2^13	0.011	4.5242
2^14	0.005	4.5242
2^15	0.003	4.5242


A9:

# eta, when n = 3
n_question = 3
# remember that Python indices start at 0
print(eta_vec[n_question-1])

11.25


A10:

# eta, when n = 10
n_question = 10
# remember that Python indices start at 0
print(eta_vec[n_question-1])

0.087890625


A11:

# put, when n = 4
n_question = 4
# remember that Python indices start at 0
print(put_vec[n_question-1])

4.48223458094208


A12:

# put, when n = 15
n_question = 15
# remember that Python indices start at 0
print(put_vec[n_question-1])

4.524213707706823


During the lectures, we saw how to price call options using FFT (the extension to put options is straighforward).

We first need a function that computes the characteristic function of the log-stock price for 3 different models: BMS, Heston, and VG (each one with different sets of parameters). The function below will do the job! The part of Heston and VG is already complete, you just need to implement the BMS part.

def generic_CF(u, params, S0, r, q, T, model):
''' Computes the characteristic function for different models (BMS, Heston, VG). '''

if (model == 'BMS'):
# unpack parameters
sig = params[0]

mu = np.log(S0) + (r-q-sig**2/2)*T
a = sig*np.sqrt(T)
phi = np.exp(1j*mu*u-(a*u)**2/2)

elif(model == 'Heston'):
# unpack parameters
kappa  = params[0]
theta  = params[1]
sigma  = params[2]
rho    = params[3]
v0     = params[4]
# cf
tmp = (kappa-1j*rho*sigma*u)
g = np.sqrt((sigma**2)*(u**2+1j*u)+tmp**2)
pow1 = 2*kappa*theta/(sigma**2)
numer1 = (kappa*theta*T*tmp)/(sigma**2) + 1j*u*T*r + 1j*u*np.log(S0)
log_denum1 = pow1 * np.log(np.cosh(g*T/2)+(tmp/g)*np.sinh(g*T/2))
tmp2 = ((u*u+1j*u)*v0)/(g/np.tanh(g*T/2)+tmp)
log_phi = numer1 - log_denum1 - tmp2
phi = np.exp(log_phi)

elif (model == 'VG'):
# unpack parameters
sigma  = params[0];
nu     = params[1];
theta  = params[2];
# cf
if (nu == 0):
mu = np.log(S0) + (r-q - theta -0.5*sigma**2)*T
phi  = np.exp(1j*u*mu) * np.exp((1j*theta*u-0.5*sigma**2*u**2)*T)
else:
mu  = np.log(S0) + (r-q + np.log(1-theta*nu-0.5*sigma**2*nu)/nu)*T
phi = np.exp(1j*u*mu)*((1-1j*nu*theta*u+0.5*nu*sigma**2*u**2)**(-T/nu))

return phi


We now provide you with a function that uses FFT to price European option for any of the 3 models we have discussed. The same function works for both calls and puts (you should ask yourself: how and why?). The function is complete, you don’t need to add any code. It return two vectors, one with the log-strikes and one with option prices.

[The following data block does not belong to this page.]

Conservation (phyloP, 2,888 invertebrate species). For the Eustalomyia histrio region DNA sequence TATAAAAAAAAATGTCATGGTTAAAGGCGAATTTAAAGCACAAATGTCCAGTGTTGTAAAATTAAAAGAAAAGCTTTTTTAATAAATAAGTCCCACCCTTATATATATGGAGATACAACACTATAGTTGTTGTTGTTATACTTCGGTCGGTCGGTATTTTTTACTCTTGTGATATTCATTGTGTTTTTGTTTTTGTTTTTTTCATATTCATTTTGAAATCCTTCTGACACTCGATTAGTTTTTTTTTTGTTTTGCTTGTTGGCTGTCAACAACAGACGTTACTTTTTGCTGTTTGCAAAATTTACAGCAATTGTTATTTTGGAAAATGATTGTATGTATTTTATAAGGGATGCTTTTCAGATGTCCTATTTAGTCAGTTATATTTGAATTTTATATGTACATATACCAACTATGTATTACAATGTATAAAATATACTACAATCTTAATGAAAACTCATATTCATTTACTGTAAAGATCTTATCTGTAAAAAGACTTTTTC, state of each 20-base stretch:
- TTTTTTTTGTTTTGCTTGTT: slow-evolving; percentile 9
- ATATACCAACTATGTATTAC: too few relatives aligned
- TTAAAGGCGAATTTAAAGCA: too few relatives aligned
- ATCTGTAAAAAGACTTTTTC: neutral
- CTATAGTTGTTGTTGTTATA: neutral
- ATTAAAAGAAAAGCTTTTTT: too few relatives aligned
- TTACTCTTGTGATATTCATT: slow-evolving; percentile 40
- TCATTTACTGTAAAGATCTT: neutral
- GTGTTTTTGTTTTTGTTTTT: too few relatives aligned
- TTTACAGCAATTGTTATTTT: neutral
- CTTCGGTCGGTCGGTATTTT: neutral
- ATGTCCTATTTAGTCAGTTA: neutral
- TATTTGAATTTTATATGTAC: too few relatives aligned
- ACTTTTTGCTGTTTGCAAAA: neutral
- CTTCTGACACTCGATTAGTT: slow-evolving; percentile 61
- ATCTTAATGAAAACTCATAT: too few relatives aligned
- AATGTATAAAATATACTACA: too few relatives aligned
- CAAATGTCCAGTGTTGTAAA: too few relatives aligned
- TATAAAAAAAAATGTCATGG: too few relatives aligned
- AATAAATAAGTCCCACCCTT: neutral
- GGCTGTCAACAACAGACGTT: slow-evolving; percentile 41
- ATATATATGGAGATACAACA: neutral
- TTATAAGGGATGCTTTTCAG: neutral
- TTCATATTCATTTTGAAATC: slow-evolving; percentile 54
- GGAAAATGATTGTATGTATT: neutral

def genericFFT(params, S0, K, r, q, T, alpha, eta, n, model):
''' Option pricing using FFT (model-free). '''

N = 2**n

# step-size in log strike space
lda = (2 * np.pi / N) / eta

# choice of beta
#beta = np.log(S0)-N*lda/2 # the log strike we want is in the middle of the array
beta = np.log(K) # the log strike we want is the first element of the array

# forming vector x and strikes km for m=1,...,N
km = np.zeros(N)
xX = np.zeros(N)

# discount factor
df = np.exp(-r*T)

nuJ = np.arange(N) * eta
psi_nuJ = generic_CF(nuJ - (alpha + 1) * 1j, params, S0, r, q, T, model) / ((alpha + 1j*nuJ)*(alpha+1+1j*nuJ))

km = beta + lda * np.arange(N)
w = eta * np.ones(N)
w[0] = eta / 2
xX = np.exp(-1j * beta * nuJ) * df * psi_nuJ * w

yY = np.fft.fft(xX)
cT_km = np.zeros(N)
multiplier = np.exp(-alpha * km) / np.pi
cT_km = multiplier * np.real(yY)

return km, cT_km


We want to estimate a European put with the following parameters:

# parameters
S0 = 100
K = 80
r = 0.05
q = 0.01
T = 1.0


For the 3 models, we consider the same values of $$\alpha$$, $$\eta$$, and $$n$$.

# parameters for fft
eta_vec = np.array([0.1, 0.25])
n_vec = np.array([6, 10])
alpha_vec = np.array([-1.01, -1.25, -1.5, -1.75, -2., -5.])
num_prices = len(eta_vec) * len(n_vec) * len(alpha_vec)


We write a function that given a model and the above parameters will compute the put price.

def price_all_puts(params, S0, K, r, q, T, model, alpha_vec, eta_vec, n_vec):
num_prices = len(eta_vec) * len(n_vec) * len(alpha_vec)
# output is a matrix, the columns correspond to eta, n, alpha, and put price
put_matrix = np.zeros([num_prices, 4])
i = 0
for eta in eta_vec:
for n in n_vec: